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“If no one is dying, nothing is exploding and no one is trying to kill each other, you shouldn’t be calling me,” says Jane Wu, a storyboard artist with credits including “Spider-Man: Into the Spider-Verse,” “Thor: Ragnarok” and Disney’s upcoming live-action remake of “Mulan.”

Wu is one of the few women who work in this segment of the business, where artists sketch out the action sequences that the rest of a movie’s crew will spend months realizing for the big screen.

Wu says she used the more generic name J. Wu in the early part of her career. With her talents now in high demand, she doesn’t need the abbreviation. “By the time I got a shot at ‘The Avengers,’ they already knew my name,” she says. “[Director] Joss [Whedon] was looking for more action people and asked, ‘Who is this person that I keep hearing about?’ That got him curious enough to bring me in, and I got the gig.”

A graduate of Otis College of Art and Design, Wu started her career by opening a comic book shop in the 1990s and drawing comics in her spare time. She was a student of the traditional Chinese martial art wushu, and that knowledge helped her draw technically correct poses when choreographing fight scenes.

Her first break was being hired as a character designer for the late-1990s animated TV series “Men in Black.” Wu says she preferred story and sequential art, and her skeptical director agreed to give her a shot at storyboarding.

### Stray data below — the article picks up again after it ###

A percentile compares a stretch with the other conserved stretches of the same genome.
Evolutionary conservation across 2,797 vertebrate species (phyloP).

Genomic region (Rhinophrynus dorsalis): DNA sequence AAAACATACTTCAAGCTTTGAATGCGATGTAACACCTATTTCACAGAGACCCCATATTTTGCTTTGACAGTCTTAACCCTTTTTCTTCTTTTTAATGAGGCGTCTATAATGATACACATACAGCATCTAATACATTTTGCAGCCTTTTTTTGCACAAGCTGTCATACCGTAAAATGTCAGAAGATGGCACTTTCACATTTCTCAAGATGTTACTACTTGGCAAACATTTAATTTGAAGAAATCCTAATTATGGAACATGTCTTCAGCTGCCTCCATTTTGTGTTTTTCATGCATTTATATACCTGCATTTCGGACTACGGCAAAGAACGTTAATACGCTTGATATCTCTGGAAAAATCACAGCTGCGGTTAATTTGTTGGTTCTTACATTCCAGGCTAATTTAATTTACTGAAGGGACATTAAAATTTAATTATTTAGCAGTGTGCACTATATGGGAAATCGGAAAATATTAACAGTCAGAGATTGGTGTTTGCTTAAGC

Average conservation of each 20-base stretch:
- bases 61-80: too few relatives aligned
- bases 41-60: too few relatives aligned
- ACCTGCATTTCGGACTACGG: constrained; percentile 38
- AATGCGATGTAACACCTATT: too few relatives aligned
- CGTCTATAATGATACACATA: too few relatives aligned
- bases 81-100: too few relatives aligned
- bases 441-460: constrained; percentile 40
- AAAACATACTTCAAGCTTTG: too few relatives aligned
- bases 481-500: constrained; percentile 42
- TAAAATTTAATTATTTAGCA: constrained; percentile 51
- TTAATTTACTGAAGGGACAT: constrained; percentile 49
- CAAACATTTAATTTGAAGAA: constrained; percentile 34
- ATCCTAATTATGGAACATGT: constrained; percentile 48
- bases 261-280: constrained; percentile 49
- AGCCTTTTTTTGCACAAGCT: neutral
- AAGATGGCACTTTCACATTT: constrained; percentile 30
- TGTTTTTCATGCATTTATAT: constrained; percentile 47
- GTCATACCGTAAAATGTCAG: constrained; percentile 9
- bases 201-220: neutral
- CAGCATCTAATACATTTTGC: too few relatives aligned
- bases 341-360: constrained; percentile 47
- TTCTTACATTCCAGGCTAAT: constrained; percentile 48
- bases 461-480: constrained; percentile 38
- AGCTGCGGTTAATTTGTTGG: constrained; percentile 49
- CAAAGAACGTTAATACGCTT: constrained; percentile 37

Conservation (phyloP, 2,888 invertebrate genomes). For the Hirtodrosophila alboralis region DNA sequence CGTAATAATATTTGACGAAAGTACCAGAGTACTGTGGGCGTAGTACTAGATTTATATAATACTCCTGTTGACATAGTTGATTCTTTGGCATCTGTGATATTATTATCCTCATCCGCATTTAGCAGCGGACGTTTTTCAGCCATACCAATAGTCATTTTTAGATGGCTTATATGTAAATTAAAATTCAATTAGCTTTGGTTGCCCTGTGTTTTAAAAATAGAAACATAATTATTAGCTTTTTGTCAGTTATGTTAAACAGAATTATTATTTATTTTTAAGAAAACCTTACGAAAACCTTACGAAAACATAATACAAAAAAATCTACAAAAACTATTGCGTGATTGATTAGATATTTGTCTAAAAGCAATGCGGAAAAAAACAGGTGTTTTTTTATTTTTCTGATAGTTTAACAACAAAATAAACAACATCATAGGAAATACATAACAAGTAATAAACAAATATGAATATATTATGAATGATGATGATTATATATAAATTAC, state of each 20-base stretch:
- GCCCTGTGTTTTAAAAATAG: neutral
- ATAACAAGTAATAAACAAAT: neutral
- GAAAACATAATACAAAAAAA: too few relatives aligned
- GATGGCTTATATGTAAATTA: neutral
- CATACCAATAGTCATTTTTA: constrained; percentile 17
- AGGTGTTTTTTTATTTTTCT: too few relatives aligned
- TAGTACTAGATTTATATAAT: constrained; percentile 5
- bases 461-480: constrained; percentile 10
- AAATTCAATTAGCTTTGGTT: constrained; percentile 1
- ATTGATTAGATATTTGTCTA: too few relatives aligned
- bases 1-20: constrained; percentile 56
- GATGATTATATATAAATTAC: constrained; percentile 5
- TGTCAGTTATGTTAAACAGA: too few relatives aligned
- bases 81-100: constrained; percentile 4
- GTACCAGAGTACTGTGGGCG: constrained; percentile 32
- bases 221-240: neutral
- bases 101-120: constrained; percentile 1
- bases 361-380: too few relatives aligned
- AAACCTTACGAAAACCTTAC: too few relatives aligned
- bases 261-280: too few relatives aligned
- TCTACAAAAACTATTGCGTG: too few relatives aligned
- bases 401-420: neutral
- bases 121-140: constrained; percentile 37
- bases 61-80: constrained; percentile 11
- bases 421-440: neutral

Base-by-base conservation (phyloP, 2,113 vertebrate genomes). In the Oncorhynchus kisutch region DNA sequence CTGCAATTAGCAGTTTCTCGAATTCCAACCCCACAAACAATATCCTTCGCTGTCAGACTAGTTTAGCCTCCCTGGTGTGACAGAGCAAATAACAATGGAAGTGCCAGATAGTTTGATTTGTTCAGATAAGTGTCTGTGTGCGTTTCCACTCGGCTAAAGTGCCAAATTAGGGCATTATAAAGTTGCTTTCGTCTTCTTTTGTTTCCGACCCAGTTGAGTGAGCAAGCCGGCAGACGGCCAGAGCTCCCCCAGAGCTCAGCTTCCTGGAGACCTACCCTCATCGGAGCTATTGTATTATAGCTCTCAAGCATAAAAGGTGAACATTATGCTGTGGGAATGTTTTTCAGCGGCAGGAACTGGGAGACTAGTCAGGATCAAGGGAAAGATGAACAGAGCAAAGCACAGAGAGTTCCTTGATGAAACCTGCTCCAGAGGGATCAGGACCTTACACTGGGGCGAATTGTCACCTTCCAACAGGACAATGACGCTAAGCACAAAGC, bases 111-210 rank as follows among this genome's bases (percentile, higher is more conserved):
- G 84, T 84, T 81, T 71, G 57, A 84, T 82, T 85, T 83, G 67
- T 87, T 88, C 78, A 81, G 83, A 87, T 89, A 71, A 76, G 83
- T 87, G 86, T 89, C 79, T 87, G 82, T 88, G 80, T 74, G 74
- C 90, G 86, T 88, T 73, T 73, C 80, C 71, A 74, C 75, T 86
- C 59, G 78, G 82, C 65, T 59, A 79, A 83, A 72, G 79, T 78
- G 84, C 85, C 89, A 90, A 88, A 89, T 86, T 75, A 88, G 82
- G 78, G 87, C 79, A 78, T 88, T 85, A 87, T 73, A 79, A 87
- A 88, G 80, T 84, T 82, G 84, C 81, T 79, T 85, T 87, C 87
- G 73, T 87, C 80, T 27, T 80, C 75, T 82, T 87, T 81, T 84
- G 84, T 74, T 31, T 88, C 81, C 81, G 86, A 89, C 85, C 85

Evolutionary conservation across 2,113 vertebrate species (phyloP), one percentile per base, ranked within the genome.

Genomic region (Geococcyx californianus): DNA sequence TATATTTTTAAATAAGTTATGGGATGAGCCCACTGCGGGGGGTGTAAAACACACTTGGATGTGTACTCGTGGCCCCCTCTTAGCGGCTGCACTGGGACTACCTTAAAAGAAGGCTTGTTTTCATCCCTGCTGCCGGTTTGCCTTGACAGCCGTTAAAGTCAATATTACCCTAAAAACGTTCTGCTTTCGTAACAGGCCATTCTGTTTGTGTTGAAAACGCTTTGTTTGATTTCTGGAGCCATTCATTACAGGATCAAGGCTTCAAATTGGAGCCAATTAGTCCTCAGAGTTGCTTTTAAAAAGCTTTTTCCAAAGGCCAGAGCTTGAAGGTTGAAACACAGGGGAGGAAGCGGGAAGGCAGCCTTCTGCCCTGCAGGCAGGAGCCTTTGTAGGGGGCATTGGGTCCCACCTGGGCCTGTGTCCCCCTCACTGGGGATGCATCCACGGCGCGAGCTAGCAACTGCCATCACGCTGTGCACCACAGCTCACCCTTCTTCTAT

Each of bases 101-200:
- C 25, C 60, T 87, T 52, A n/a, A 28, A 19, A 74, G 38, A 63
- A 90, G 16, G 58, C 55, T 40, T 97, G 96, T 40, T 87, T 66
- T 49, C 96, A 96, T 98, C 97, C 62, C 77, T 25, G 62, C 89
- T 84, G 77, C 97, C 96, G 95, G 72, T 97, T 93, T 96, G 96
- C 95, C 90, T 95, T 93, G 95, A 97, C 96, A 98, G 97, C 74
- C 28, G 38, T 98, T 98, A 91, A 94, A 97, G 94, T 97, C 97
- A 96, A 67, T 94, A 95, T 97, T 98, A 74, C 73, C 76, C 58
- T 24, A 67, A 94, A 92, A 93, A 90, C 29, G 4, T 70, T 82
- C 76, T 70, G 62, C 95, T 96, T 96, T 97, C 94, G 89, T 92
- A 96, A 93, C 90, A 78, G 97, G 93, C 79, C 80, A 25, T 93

“I failed miserably,” Wu says. “I didn’t understand scene construction.” She was advised to watch old black-and-white movies with the sound off; things began to click after a few months.

She began storyboarding on Season 2 of “Men in Black,” as well as producing and directing a couple of episodes. She moved on to storyboarding the animated “Godzilla: The Series,” the “Tinker Bell” video series and the Disney sequel “Mulan 2.”

She broke into live-action storyboarding with an uncredited turn on “The A-Team” and followed it up with “Captain America: The First Avenger” and “Percy Jackson: Sea of Monsters.” But the move brought new challenges.

“I was the only woman in the story pit,” she says. “No women directors, no women story artists. I knew I needed to be one of the boys, so I would play basketball at lunch with everyone and talk nerd stuff to fit in, and with my tomboy upbringing, I was shortly in the club and accepted by the pack.”

Working in New York on the “Sopranos” prequel, Wu faced another challenge to her action skill set. “I wanted to Dutch [tilt] one of the shots to heighten the action, but I was told ‘The Sopranos’ is about realism not fantasy.” 

Her next gig opens another new door: serving as a producer alongside director Alan Taylor on “Gold Mountain,” about the 1850s San Francisco gold rush.

Ultimately, Wu didn’t wind up using a flying kick to break down barriers in the industry; her storyboard sketches did.